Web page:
Mulholland Madness

I wonder if this guy knows what's going on in the movie.

I worry that this post might be as confusing and disjointed as the movie itself, so bear with me.  As soon as Mulholland Drive ended, my first thought was that everybody in the movie was dead, and that they were trapped in some kind of purgatory.  Okay, actually my first thought was why Marge Simpson IRL was in the last shot, but right after that I thought everybody was dead.  Having looked at the fansite though, I think I can safely say that this was based purely on a brief hunch, and has no basis in fact given the evidence presented in the movie.  I don’t feel too bad about this though, as the story was so complex, disjointed, and incongruous that it would be impossible for anyone short of  Steven Shaviro to juggle the different timelines during a first viewing.  This isn’t to say the movie was bad or broken, just that it was, by design, shifting the viewer through time and space much more than your average popcorn flick.

Mulholland-Drive.net, one of the most fleshed-out fansites I’ve ever seen, eases newcomers in with the most popular interpretation of the movie; that the majority of the movie is Diane’s dream in which she sees herself as Betty (they’re both played by Naomi Watts) forming a romantic relationship with Rita (who is just Camilla with her memory erased).  Everything that occurs after Rita opens the blue box is occurring in real life, though the scenes are presented out of order.  The crux of the story is that Diane felt spurned by Camilla, ordered a hit on her, and committed suicide because of the guilt.  Director David Lynch provides viewers with ten clues ato help decipher the meaning of the movie, and decipherment of these clues generally seem to flesh out the popular interpretation, and I don’t see a compelling reason to completely disagree with this idea.

This would be a pretty boring blog if I stopped there though, so I’m inclined to mention another interpretation that I believe could also be the “correct” meaning of the movie.  If you’re willing to take a considerable leap and believe that the movie’s scope could actually be much further-reaching than Diane’s dream, then the parallel universe theory is actually quite compelling.  You can click the link to read all of the details and evidence, but basically the argument is that Diane and Camilla’s simultaneous deaths created some cosmic wave that dropped them in a parallel universe as Betty and Rita.  The mobsters and the cowboy are omnipotent forces intent on righting this cosmic imbalance by sending them back to where they came from, and the only link between the two universes is the blue box.  There are certainly some holes in the theory (what’s the normal-looking blue key for, I wonder), but I think it is actually a more solid basis than the popular interpretation in a number of cases, particularly The Cowboy.  I’m also drawn to the idea that Betty and Rita retained the love and memories of Diane and Camilla, and slowly reached a level of self-awareness.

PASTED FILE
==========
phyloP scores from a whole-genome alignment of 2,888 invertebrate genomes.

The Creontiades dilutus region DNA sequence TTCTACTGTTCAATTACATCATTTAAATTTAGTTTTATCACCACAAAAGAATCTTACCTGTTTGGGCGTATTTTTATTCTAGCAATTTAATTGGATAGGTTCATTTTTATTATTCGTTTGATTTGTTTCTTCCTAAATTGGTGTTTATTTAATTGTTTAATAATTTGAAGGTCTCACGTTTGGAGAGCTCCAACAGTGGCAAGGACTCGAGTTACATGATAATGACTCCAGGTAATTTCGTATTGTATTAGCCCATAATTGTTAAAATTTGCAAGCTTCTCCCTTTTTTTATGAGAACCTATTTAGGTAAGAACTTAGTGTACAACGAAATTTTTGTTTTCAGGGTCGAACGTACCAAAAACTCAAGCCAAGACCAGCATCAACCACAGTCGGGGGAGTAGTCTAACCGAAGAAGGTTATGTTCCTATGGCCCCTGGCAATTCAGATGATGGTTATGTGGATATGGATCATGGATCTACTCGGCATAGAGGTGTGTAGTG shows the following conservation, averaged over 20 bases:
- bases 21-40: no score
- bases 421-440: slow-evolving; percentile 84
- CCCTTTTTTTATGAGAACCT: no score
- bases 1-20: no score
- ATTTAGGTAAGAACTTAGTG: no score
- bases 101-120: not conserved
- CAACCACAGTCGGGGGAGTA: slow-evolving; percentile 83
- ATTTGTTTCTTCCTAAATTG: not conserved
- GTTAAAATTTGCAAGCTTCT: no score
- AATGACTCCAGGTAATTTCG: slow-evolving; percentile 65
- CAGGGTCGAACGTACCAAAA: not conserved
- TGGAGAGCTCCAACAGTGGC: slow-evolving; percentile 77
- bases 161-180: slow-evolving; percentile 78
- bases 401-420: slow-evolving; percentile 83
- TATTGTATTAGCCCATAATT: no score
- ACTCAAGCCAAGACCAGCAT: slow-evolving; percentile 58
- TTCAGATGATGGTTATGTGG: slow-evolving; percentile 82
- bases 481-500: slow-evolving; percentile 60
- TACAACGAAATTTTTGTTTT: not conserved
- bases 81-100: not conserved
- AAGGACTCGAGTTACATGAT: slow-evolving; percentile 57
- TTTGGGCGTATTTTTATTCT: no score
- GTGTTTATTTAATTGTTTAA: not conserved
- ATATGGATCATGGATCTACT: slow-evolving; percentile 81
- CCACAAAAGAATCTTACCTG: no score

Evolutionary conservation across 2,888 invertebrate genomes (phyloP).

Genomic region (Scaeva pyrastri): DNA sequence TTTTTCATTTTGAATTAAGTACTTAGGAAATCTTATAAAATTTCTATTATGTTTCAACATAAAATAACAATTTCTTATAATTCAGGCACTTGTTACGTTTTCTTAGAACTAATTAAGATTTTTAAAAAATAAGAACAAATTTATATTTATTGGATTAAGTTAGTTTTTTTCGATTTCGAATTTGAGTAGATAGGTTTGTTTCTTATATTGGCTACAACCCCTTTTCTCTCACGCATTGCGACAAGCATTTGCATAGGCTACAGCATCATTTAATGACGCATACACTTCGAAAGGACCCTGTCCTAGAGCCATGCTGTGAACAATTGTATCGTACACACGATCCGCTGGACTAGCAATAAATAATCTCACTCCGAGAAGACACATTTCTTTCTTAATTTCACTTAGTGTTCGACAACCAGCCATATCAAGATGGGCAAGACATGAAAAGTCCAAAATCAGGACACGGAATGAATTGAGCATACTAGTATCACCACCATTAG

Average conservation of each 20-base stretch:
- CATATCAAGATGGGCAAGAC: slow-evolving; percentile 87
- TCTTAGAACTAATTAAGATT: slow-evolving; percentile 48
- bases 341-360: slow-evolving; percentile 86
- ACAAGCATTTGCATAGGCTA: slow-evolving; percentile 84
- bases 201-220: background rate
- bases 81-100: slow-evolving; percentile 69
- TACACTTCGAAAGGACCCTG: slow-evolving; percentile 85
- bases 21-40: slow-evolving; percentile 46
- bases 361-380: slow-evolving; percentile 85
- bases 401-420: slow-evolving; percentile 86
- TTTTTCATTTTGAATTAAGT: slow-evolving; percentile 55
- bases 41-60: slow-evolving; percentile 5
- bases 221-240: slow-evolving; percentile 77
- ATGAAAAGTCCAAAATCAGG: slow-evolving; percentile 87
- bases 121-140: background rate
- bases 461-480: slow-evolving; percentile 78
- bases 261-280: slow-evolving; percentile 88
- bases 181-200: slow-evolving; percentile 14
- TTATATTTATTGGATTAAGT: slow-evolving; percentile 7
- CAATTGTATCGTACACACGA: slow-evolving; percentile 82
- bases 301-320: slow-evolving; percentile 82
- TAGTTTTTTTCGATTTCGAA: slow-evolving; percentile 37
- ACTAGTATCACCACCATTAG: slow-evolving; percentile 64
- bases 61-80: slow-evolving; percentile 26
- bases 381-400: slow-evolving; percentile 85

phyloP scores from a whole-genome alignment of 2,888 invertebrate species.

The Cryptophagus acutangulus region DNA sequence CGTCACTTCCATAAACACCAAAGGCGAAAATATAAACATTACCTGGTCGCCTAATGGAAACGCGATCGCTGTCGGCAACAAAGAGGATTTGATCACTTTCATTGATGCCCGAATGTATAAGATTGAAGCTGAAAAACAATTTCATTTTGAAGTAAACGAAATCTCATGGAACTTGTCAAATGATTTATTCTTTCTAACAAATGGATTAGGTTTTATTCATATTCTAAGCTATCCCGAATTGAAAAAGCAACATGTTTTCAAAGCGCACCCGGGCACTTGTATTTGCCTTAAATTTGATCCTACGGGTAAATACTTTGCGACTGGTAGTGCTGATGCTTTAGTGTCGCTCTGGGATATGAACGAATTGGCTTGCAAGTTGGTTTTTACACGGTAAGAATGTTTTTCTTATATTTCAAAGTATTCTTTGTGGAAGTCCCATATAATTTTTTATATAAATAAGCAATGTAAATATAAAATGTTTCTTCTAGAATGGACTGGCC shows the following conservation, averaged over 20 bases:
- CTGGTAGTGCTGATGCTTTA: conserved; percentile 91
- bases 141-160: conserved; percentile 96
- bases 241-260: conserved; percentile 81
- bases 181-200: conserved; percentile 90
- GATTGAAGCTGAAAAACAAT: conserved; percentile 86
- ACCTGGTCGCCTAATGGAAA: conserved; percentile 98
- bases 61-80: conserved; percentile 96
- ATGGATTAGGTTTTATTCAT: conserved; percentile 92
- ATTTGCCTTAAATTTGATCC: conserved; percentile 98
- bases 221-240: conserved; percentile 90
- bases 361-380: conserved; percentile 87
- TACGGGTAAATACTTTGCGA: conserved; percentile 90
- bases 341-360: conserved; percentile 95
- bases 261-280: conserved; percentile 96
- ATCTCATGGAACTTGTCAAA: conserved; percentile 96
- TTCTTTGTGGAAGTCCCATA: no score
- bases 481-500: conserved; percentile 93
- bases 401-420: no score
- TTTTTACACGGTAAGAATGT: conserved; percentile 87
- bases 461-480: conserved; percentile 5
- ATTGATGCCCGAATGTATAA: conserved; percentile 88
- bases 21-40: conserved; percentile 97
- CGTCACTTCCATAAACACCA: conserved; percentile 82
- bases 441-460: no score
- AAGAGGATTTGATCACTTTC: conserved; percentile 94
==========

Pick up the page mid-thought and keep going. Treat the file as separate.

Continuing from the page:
The curmudgeon in me always wonders when watching shows and movies like this if the director actually knows the meaning of his or her work.  I’m sure most of them do, but I have to think that some media is like a big practical joke that filmmakers play on the audience.  They could make a movie or show with any number of possible interpretations, or one with no reasonable interpretations that aren’t contradicted by some piece of evidence in the movie, then watch fan sites spring up trying to dissect a work to find answers that don’t exist.  I don’t think that’s what is happening here, but something I’ll think about for the rest of the semester.

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About shep979

Junior at Trinity University. Editor of HackCollege.com
This entry was posted in Blog 2. Mullholland Dr. and narrative complexity. Bookmark the permalink.

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